- 54% say they are "extremely proud"; 27% are "very proud"
- Lower percentage "extremely proud" than immediately after 9/11
- Older Americans, Southerners and Republicans most proud
WASHINGTON, D.C. -- As Independence Day approaches, most in the U.S. say they are proud to be an American, including a slight majority, 54%, who are "extremely proud." The percentage saying they are "extremely proud" is slightly lower than in recent years and down from peaks at and around 70% between 2002 and 2004, after 9/11.
In addition to the 54% who are extremely proud to be an American, 27% say they are "very proud," 14% say they are "moderately proud," 4% are "only a little proud" and 1% state that they are "not at all proud."
These data are from a June 2-7 poll. Gallup has asked this question regularly since 2001. The highest percentage saying they were "extremely proud" to be an American came in 2003, in the months after the Iraq war began and not long after the terrorist attacks of Sept. 11, 2001, when Americans' patriotism surged. It is likely that the aftermath of 9/11 may have produced an anomaly in the levels of "extreme pride" in patriotism.
Older Americans, Southerners and Republicans Lead in "Extreme Pride"
While most Americans are proud to be an American, certain groups are especially likely to say they are extremely proud. "Extreme pride" rises for each succeeding age group, from a low of 43% among those under 30 to a high of 64% among senior citizens.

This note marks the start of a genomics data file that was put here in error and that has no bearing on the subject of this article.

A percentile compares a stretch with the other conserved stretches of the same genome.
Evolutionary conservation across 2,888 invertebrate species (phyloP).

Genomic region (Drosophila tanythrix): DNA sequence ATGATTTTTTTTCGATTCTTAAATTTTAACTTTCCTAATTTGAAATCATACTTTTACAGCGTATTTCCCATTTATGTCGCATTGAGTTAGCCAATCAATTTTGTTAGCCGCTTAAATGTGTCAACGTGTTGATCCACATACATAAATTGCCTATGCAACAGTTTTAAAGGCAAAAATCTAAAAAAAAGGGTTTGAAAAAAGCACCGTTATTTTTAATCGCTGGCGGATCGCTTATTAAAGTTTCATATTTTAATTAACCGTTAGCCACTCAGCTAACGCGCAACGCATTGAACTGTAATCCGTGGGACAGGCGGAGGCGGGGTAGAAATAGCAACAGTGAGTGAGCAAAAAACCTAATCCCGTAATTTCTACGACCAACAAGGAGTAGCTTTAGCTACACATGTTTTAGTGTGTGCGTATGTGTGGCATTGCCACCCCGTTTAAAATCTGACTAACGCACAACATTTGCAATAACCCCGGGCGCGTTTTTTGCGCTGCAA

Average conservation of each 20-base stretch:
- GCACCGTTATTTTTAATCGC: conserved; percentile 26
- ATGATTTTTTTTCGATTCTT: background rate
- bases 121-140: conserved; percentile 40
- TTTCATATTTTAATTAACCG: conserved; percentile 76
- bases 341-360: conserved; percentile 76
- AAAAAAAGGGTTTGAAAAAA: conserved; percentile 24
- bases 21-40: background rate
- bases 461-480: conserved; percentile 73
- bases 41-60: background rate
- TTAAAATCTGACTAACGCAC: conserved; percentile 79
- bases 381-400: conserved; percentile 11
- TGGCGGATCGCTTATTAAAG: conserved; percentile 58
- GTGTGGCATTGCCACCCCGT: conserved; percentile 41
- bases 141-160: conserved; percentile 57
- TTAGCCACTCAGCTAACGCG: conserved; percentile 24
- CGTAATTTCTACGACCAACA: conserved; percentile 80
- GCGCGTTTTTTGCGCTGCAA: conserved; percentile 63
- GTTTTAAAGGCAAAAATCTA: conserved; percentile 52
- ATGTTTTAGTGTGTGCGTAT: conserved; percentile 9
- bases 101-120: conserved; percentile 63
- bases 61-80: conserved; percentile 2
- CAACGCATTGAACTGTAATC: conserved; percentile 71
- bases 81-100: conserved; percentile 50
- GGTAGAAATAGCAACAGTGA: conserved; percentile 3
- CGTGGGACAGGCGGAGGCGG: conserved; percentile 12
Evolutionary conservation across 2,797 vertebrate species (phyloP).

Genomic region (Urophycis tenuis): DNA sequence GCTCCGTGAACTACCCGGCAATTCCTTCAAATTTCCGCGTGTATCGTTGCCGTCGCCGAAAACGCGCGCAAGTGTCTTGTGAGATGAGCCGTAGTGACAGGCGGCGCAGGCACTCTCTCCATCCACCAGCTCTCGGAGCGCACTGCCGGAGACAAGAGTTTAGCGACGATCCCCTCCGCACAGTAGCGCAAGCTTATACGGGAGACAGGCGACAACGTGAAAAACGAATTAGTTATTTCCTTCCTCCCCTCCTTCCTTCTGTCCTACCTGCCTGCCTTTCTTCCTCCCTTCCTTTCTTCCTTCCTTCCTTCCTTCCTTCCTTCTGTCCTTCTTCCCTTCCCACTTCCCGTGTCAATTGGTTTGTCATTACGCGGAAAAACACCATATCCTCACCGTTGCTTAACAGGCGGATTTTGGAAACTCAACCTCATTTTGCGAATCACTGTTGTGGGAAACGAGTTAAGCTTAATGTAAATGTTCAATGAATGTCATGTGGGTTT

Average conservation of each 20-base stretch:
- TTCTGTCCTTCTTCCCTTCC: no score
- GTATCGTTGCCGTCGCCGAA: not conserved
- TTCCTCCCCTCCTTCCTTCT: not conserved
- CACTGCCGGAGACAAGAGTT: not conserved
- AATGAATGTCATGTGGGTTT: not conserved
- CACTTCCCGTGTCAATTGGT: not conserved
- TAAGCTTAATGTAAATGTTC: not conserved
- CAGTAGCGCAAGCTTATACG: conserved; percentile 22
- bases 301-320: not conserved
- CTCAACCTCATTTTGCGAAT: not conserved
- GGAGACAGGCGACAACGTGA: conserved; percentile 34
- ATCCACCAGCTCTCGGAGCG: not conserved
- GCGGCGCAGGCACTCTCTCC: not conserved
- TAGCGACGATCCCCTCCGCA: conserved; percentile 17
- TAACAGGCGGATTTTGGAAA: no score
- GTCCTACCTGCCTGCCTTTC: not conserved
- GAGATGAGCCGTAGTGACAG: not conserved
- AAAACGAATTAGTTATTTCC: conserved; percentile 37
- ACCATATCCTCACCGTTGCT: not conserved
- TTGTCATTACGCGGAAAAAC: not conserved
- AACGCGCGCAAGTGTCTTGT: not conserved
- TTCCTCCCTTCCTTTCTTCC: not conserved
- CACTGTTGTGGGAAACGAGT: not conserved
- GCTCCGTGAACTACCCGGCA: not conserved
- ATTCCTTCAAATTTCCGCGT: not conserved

Extreme pride also varies regionally, from a high of 61% in the South to a low of 46% in the West.
Sixty-eight percent of Republicans say they are extremely proud to be an American, much higher than the 47% of Democrats who say the same. As usual, independents are in the middle, at 53%.
Americans' likelihood of saying that they are "extremely proud" to be an American has returned to where it was in early 2001, before the 9/11 terrorist attacks. While slightly more than half of Americans are now extremely proud to be an American, more than nine in 10 are at least moderately proud. This suggests that patriotism is still very much alive in the U.S., even if the fervor is slightly less than it was after 9/11.
The reading of 54% in early June is about the same as the 55% recorded when Gallup first asked the question nearly 15 years ago, at the tail end of Bill Clinton's presidency. This indicates that patriotism is not necessarily a fixed characteristic, but can vary depending on circumstances -- most notably when the U.S. is under duress, as was the case after the events of 9/11 and the build-up to wars in Afghanistan and Iraq.
Results for this Gallup poll are based on telephone interviews conducted June 2-7, 2015, with a random sample of 1,527 adults, aged 18 and older, living in all 50 U.S. states and the District of Columbia. For results based on the total sample of national adults, the margin of sampling error is ±3 percentage points at the 95% confidence level.
Each sample of national adults includes a minimum quota of 50% cellphone respondents and 50% landline respondents, with additional minimum quotas by time zone within region. Landline and cellular telephone numbers are selected using random-digit-dial methods.
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